Like a lot of cheating, this is something for management to sort out. Farrell did not want to show up Girardi, not so much because "everybody does it" (they don't, to that degree), but because he knew that Girardi was on notice to fix the egregious cheating, and there was no reason to embarrass him or Pineda, or to cost Pineda a fine in the short run or a scarred reputation in the long run.

I'd say Farrell acted like a grown up, everybody on both teams learned a lesson, and nobody got hurt. Good.



by Harry Lewis (noreply@blogger.com) at April 11, 2014 03:38 PM

Wayne Marshall
Where’d the Beef?

No one does radio (by which I mean, audio storytelling) like Benjamen Walker. You may know him from his incarnations as the host of Your Radio Nightlight, Too Much Information, or Theory of Everything, which has recently become one of the flagship programs in PRX‘s new podcast network, Radiotopia.

I feel very lucky to count Ben as a friend. His incisive sense of humor consistently cuts to the chase of the kinds of things we find ourselves concerned about in this modern world, or should be. His commitment to running down good stories and telling them with audio aplomb is downright inspiring. Man oh man, the stories he could tell…the stories he does tell!

So I’m thrilled to report that Benjamen has made one of the best episodes of his life with “1984.” To put it plainly, this is a monumental work of media history, largely sourced from YouTube (but also via vintage TV Guides, the Ronald Reagan Presidential Library, & his own rich trove of alienated adolescent experience). “1984″ is a deeply engaging examination of, as Benjamen puts it, the year, not the book.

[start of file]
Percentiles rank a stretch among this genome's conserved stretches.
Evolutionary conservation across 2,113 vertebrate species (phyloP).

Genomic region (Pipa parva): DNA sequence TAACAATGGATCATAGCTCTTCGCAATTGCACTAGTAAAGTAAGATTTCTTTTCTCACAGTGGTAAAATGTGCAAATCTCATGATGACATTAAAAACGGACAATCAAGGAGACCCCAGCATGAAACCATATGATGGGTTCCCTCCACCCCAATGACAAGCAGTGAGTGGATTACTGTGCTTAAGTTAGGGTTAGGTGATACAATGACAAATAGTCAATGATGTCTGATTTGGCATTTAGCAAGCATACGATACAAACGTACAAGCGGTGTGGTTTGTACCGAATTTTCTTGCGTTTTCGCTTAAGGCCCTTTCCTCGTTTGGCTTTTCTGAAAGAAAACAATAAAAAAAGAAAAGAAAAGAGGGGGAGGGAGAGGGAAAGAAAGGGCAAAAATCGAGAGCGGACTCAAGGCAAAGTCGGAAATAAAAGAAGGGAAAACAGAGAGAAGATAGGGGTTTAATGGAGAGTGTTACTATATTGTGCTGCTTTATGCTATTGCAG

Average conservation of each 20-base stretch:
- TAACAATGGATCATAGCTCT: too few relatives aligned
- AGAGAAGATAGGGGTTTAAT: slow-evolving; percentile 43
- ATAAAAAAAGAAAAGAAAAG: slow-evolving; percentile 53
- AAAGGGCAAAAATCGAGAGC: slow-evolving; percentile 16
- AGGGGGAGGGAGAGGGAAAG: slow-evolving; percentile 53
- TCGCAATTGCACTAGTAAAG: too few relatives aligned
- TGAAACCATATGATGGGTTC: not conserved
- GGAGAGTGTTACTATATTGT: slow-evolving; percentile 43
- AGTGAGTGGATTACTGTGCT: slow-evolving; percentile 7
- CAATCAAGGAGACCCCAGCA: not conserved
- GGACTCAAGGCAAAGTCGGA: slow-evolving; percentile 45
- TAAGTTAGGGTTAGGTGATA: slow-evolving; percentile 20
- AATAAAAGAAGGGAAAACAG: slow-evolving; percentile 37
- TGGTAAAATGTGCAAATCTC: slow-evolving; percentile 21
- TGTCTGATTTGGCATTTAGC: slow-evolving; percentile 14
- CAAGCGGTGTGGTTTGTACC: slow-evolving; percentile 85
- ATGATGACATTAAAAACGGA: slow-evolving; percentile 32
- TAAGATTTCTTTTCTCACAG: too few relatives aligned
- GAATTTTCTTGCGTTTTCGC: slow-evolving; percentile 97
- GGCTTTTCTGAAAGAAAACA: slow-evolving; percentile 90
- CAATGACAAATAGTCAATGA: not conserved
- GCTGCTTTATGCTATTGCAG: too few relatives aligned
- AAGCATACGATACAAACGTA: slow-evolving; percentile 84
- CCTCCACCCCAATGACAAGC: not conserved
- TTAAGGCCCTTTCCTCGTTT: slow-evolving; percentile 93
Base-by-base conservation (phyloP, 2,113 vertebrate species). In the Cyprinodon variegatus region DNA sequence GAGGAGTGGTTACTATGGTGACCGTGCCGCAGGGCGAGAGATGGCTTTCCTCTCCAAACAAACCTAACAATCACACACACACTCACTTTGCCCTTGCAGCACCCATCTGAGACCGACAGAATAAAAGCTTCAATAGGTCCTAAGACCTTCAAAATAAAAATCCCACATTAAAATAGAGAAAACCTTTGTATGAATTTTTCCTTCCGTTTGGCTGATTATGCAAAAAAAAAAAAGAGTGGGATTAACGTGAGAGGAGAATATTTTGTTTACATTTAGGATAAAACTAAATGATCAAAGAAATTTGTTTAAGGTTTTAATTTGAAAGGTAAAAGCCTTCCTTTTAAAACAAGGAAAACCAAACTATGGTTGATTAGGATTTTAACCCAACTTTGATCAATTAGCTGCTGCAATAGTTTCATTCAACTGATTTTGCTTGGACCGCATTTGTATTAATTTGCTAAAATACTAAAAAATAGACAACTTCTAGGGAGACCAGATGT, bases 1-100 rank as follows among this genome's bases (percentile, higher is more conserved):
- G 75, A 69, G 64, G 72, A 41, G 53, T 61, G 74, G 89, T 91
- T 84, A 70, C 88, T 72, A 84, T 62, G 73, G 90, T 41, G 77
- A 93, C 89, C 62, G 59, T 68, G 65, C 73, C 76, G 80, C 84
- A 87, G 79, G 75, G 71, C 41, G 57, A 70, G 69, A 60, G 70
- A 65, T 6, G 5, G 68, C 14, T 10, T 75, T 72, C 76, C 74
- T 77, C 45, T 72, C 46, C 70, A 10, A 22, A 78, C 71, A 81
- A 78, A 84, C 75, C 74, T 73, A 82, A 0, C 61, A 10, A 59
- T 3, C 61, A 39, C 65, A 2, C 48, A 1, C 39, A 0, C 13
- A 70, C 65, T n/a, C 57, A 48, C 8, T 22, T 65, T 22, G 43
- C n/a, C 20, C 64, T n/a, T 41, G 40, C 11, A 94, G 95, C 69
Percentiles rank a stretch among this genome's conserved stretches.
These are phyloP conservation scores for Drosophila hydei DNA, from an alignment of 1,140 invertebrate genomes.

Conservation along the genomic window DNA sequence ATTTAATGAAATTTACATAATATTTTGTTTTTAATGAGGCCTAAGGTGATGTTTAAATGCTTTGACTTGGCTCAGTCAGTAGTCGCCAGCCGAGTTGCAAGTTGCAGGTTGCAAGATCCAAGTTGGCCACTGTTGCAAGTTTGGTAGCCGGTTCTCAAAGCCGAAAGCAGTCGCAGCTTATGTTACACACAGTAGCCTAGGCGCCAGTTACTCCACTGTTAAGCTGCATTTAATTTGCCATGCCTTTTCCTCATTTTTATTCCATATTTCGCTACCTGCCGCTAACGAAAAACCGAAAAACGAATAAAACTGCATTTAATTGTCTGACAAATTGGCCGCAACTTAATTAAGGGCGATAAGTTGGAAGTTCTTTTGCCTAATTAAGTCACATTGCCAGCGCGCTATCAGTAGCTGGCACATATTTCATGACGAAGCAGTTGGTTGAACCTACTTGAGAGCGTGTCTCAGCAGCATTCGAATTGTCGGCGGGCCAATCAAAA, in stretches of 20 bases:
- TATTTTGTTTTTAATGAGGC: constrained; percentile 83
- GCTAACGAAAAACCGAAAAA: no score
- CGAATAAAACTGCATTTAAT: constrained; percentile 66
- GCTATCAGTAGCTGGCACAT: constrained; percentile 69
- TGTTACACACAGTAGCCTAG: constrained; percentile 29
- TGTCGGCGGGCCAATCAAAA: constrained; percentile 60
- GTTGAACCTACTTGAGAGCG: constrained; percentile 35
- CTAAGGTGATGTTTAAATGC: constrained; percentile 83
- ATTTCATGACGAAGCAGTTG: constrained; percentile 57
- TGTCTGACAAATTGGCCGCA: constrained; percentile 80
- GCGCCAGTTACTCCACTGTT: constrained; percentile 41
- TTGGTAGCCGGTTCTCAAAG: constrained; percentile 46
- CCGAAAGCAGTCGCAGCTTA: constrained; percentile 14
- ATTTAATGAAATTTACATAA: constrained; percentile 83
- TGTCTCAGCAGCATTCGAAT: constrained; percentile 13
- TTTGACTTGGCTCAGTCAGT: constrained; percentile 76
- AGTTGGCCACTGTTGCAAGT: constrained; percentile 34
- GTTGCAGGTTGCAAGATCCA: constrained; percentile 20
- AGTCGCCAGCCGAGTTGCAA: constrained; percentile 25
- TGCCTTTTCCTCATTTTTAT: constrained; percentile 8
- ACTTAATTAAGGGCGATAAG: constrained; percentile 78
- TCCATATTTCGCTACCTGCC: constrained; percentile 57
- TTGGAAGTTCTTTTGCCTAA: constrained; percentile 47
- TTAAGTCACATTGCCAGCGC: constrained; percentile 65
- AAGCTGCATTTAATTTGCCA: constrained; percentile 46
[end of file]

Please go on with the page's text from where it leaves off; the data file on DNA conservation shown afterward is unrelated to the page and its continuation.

I found myself totally entrained and entertained listening to it, and you will too. Benjamen masterfully interweaves and teases out trenchant themes as US society tries to come to grips with the advent of the hyperreal and media politricks in precisely the year that George Orwell freighted with such significance. Borrowing Orwell’s central narrative conceit of the diary is a stroke of genius on Ben’s part, but it’s the dazzling execution of his vision that is most impressive. Imagine Marclay’s The Clock stretched out over a calendar year with grainy advertisements and newscasts in place of Hollywood film fragments.

Here’s how Benjamen frames it:

In 1984 your host was twelve years old, and like Winston Smith he kept a diary for the citizens of the future. For this special installment of Benjamen Walker’s Theory of Everything we travel back in time and give this diary a soundtrack. TV commercials, radio spots, movie clips — all from 1984 (the year, not the book). Along with personal memories of making the transition to middle school the show focuses on four of the most important people of year: Ronald Reagan, Michael Jackson, Steve Jobs, and Clara Peller.

Do yourself a favor and make some time for this one. Ben brings the beef, no doubt.

Word to Clara Peller!

by wayneandwax at April 11, 2014 02:00 PM

Jeffrey Schnapp
Teaching with Things

 

 

 

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by jeffrey at April 11, 2014 02:04 AM

April 10, 2014

MediaBerkman
Intelligence Gathering and the Unowned Internet [AUDIO]
The long-term viability of an unowned, open Internet remains in question. Any analysis of where the Internet is headed as a protocol and a platform must take into account the activities of both public and private entities that see the Internet as a source of intelligence — and a field of contention. Yochai Benkler, Bruce [...]

by Berkman Center for Internet & Society at Harvard Law School (djones@cyber.law.harvard.edu) at April 10, 2014 08:45 PM

PRX
Favorite Poetry Audio from Around the Web